/ 3D Modelling
I've got a design for what is effectively a photoframe-style item with a simple almost M-profile edge, and an assymmetric recess in the back (where you'd normally fit the glass/photo in a photoframe).
My plan is to 3D model it, then send it on for 3D printing, but never having tried 3D modelling before, I'm a bit out of my depth so looking for help/advice from UKC who know everything!
Can you recommend a relatively straight-forward package with will allow a newbie to do this, and export in a format suitable for 3D printing (.SRL?)?
You looking to spend any money? Mostly they cost quite a bit.
I shall take a look at Blender this evening, thanks.
There should be youtube videos to help you get started, and maybe a tutorial on the software once you've downloaded it.
Oh also, I've not used that package.
Where are you getting the printing done? Most online sites offer advice on packages for creating images. Try http://www.shapeways.com/ I'm pretty sure from memory they have a getting started section in there somewhere. Sketchup with the right plug-ins is apparently pretty quick and easy to use for basic gometric stuff though I've always found it far too vague/lightweight (in standard form) compared to traditional CAD packages. I guess the plug-ins make all the difference.
Blender is probably what you want (it is free and very good) but I find it far from being straightforward. Unfortunately I can't think of any equivalent that would be and wouldn't cost several tenths of grands...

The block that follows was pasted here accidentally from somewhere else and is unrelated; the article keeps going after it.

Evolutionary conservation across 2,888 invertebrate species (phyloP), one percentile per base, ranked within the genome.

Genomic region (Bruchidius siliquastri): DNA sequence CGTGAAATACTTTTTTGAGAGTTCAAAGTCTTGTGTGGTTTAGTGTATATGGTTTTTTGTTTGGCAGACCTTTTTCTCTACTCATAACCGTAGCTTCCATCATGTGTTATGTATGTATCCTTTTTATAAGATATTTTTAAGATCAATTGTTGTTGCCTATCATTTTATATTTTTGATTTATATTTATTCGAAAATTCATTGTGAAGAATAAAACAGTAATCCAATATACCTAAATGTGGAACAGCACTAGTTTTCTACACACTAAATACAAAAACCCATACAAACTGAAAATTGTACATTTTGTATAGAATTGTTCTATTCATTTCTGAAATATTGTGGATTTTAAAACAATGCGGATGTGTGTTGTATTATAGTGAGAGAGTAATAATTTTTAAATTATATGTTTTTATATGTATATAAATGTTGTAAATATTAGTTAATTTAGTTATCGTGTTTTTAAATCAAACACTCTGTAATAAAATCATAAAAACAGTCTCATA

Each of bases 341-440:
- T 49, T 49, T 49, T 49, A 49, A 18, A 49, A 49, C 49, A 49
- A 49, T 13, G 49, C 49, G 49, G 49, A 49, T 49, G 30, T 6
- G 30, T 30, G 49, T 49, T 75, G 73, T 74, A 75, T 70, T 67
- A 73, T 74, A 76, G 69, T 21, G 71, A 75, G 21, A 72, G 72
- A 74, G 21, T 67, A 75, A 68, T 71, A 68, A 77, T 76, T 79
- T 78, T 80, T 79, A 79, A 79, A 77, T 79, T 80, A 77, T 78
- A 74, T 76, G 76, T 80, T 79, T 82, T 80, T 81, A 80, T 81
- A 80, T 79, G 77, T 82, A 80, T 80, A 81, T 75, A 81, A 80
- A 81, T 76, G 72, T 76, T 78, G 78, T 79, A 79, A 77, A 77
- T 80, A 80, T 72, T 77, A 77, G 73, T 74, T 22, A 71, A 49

It takes a bit of time to learn how to use it (you will easily find tutorials) but it is worth it if you plan to make some more modelling.
You live in the wrong part of the UK ! At least, it's wrong at the moment, but plans are afoot to change that.
There is a FabLab in Manchester. This would be ideal for what you want to do. There are plans for a FabLab in Brighton. If you are going to be doing more of this sort of thing in the future, then perhaps you should contact them ( http://fablabbrighton.org/contact/ ). I don't know how soon they expect to open, but I am sure they would be happy to hear from you.
If it is anything like the Manchester one (and it should be), then you will be able to get help learning to produce the 3d printer file, and then printing the object, paying only a nominal charge to cover costs of materials for the printer.
They are the programmes I use at work.
My suggestion would be Trimble (formerly Google) SketchUp to create the model, and then export to DXF, which I'd suspect most stereolith production tools should accept.
In fact, I'll bet that many 3D printers will take a SketchUp file direct.
Oh aye, that's a good point. Month free trial is a great idea!
Good call on the month free trial, do you think I can pick up the basics sufficiently in a month to generate something usable?
Brighton has a BuildBrighton warehouse with a 3D printer, that might be worth me investigating further too.
Alibre isn't a great program, but you can just download a free trial if you're having trouble from the others. It's really easy to learn too because the basic package is so simple.
Autodesk Inventor. You can register with Autodesk Education and get the software for free. Its fairly intuitive to use and there are thousands of tutorials out there.
The company I work for recently invested in a 3D printer and they are fab things. The plastic isn't that strong (unless you get an expensive ABS one I gather) but they are excellent for prototyping and quick mock ups of things.
Well, in the Google search I did, the first service has a SketchUp plug-in:
Add STL to the search string, and you get a whole bunch of useful-looking hits, including SketchUp extensions to save STL files, etc.
SketchUp Make is free.
"Hobbyists, kids and backyard spaceship builders all agree that SketchUp Make is the easiest, most fun, entirely free 3D drawing tool in the world. We think you will, too."
I'd done a Google search, but personal recommendation is always better than just a random stab in the dark at a package you're unfamiliar with.
Looks like I could be busy this weekend trying out packages to see which one I can work out the easiest!
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